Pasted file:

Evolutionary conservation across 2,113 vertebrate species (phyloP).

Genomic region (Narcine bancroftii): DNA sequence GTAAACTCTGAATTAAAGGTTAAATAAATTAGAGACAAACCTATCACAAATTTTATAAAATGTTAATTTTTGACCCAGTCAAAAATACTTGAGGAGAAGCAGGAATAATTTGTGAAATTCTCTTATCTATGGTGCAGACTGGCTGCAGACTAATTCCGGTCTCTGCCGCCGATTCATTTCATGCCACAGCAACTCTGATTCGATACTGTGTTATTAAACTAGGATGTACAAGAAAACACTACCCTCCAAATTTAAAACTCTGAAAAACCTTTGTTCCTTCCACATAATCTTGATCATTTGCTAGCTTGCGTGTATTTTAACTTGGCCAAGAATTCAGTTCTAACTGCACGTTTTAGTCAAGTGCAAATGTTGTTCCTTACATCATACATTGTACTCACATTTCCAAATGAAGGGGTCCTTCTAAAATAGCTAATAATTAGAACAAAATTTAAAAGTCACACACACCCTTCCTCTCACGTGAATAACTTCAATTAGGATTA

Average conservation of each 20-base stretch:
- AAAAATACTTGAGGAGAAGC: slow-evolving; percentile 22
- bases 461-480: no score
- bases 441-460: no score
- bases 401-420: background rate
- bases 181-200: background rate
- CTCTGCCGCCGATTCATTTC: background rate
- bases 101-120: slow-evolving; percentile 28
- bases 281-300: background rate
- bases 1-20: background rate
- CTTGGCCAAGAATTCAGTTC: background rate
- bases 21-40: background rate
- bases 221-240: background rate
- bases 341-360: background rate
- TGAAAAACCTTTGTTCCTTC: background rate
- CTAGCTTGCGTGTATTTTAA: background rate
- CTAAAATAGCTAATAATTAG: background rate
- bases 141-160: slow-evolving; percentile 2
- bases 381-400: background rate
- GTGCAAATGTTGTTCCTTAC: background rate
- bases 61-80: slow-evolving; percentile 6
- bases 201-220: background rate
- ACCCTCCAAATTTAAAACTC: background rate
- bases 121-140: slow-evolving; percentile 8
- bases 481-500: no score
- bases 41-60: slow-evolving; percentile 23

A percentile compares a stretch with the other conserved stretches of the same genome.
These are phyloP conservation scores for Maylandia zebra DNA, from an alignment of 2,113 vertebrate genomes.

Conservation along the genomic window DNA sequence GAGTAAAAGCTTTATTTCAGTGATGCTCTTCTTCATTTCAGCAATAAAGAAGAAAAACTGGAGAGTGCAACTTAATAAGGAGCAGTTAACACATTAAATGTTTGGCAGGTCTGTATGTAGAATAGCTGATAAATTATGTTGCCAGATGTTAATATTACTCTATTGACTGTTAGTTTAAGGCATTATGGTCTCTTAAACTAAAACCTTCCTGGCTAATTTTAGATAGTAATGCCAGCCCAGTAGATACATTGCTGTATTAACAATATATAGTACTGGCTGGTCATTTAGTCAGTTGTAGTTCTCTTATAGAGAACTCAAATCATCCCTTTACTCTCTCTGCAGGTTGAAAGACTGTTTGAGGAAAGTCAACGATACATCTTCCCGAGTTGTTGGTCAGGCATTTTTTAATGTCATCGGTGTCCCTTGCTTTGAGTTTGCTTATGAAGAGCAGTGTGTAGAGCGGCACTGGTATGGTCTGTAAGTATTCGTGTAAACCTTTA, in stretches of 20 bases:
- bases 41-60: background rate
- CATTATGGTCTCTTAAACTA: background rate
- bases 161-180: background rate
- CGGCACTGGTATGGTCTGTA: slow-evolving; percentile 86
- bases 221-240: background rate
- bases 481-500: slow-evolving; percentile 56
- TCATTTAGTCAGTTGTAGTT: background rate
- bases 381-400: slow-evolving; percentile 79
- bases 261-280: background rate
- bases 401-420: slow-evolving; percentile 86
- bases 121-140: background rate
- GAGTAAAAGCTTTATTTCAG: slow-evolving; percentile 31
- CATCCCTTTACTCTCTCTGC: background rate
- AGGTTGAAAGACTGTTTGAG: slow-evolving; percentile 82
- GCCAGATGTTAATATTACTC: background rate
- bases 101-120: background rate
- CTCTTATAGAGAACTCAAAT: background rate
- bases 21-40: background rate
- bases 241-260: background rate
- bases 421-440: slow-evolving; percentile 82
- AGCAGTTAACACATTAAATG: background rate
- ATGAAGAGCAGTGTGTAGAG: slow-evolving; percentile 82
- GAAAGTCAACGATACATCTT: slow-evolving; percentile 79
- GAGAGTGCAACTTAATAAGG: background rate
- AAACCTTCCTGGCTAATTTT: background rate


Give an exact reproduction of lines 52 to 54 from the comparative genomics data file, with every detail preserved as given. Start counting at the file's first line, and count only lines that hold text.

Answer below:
- AGCAGTTAACACATTAAATG: background rate
- ATGAAGAGCAGTGTGTAGAG: slow-evolving; percentile 82
- GAAAGTCAACGATACATCTT: slow-evolving; percentile 79